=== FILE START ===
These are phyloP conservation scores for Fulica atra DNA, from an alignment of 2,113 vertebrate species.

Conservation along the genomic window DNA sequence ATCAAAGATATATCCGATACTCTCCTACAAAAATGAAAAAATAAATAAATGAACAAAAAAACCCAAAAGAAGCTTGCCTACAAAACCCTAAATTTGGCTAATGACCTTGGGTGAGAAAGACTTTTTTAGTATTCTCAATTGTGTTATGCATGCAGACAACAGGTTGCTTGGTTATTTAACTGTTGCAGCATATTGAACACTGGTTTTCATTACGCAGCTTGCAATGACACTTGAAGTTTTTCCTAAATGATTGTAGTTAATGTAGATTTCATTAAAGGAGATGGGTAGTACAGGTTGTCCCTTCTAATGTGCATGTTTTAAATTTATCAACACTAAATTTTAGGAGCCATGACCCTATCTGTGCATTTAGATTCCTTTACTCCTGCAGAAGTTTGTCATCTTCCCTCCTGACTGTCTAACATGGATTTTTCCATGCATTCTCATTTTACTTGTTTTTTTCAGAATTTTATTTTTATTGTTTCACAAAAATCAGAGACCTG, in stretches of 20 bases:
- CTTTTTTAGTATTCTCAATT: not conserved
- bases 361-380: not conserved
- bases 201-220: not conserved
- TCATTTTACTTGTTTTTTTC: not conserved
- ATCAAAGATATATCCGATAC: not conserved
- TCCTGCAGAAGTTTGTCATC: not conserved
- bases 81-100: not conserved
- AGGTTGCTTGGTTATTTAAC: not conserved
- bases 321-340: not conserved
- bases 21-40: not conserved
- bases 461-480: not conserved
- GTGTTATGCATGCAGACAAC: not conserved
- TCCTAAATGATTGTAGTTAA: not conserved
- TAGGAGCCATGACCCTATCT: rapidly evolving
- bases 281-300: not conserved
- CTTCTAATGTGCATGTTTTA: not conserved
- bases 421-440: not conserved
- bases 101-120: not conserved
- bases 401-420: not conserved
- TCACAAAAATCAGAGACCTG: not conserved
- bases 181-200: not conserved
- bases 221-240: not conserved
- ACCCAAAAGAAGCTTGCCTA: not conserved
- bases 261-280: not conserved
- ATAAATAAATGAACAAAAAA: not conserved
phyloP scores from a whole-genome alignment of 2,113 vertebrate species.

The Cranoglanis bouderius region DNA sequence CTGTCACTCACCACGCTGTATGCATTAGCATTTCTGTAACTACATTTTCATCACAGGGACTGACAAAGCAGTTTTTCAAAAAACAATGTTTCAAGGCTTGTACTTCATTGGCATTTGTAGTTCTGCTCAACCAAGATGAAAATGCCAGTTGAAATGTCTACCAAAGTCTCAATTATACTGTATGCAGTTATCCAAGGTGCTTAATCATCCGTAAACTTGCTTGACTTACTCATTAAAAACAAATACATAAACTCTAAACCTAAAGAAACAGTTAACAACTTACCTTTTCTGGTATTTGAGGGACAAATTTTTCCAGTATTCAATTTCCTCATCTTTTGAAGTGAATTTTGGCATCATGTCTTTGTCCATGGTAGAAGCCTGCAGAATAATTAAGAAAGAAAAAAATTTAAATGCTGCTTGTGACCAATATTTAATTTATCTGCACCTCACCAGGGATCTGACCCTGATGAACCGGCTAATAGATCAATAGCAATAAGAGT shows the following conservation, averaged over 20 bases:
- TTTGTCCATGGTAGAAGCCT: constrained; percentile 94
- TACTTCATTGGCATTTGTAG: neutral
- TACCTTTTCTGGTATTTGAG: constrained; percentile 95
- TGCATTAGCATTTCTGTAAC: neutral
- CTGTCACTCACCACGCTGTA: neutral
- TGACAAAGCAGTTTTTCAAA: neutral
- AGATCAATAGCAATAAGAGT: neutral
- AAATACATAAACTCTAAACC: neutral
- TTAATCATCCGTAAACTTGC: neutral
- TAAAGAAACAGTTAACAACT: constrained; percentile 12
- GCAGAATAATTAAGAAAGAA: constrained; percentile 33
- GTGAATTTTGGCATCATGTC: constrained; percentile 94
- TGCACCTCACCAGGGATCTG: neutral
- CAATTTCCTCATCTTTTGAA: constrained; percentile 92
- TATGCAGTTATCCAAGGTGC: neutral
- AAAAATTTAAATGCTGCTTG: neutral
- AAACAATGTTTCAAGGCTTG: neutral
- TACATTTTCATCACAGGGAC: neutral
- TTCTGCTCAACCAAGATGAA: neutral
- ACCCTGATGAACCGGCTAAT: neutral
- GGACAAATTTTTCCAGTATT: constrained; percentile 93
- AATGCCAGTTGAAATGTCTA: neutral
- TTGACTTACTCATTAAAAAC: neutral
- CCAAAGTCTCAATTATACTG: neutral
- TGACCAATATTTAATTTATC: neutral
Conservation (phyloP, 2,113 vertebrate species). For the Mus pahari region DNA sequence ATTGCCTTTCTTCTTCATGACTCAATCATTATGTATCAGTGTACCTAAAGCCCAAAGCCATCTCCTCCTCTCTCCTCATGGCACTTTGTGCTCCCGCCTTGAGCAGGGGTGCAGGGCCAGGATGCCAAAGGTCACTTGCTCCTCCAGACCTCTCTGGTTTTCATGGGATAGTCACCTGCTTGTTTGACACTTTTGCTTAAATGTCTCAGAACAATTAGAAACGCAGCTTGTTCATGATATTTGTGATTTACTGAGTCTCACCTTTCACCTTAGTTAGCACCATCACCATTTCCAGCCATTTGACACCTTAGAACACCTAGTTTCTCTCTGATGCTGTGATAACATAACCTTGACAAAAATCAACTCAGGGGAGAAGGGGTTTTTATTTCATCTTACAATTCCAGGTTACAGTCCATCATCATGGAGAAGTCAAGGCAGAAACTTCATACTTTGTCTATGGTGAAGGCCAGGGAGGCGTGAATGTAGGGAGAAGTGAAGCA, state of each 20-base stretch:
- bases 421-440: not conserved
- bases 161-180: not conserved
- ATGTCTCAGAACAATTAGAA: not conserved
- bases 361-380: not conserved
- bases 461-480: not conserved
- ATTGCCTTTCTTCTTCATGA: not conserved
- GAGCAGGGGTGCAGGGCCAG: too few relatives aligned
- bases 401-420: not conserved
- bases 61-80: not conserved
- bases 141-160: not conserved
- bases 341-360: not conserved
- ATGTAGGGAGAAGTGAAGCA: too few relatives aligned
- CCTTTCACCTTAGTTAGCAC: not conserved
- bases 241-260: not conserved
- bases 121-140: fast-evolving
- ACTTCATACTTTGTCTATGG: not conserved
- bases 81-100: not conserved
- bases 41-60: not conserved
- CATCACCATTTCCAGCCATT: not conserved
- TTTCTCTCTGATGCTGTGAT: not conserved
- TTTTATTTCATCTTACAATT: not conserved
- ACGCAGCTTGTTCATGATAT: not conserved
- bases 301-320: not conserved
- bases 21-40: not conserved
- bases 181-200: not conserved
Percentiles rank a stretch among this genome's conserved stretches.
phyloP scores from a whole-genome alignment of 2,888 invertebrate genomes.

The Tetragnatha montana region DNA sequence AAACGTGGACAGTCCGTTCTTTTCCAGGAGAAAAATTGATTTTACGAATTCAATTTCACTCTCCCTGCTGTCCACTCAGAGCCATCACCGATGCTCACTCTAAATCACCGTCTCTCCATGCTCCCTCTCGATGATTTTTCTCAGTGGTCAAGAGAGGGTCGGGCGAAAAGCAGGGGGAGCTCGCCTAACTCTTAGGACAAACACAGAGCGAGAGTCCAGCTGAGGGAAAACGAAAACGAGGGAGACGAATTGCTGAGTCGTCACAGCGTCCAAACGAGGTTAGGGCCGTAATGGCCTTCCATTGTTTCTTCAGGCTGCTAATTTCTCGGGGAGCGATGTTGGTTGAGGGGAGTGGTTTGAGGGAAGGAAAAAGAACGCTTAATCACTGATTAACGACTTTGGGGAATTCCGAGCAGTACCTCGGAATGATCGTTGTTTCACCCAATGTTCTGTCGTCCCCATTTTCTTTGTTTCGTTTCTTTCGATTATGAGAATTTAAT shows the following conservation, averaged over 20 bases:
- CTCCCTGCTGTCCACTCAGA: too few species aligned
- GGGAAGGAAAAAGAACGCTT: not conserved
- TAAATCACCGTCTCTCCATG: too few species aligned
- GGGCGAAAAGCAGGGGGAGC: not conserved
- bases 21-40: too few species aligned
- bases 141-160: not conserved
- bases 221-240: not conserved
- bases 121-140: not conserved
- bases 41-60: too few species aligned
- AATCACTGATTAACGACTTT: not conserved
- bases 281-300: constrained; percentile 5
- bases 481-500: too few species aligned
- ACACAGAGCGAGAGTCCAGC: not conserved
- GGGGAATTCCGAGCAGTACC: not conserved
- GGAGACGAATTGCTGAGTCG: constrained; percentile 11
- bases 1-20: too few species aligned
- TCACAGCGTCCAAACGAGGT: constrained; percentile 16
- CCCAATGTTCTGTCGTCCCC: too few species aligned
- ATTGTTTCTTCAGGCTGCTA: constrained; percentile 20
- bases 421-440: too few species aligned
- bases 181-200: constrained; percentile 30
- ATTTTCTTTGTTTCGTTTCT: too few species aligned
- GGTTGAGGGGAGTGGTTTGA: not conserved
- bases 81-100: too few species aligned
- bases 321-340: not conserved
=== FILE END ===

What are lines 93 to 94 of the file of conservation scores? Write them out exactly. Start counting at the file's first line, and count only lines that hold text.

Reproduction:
- AATCACTGATTAACGACTTT: not conserved
- bases 281-300: constrained; percentile 5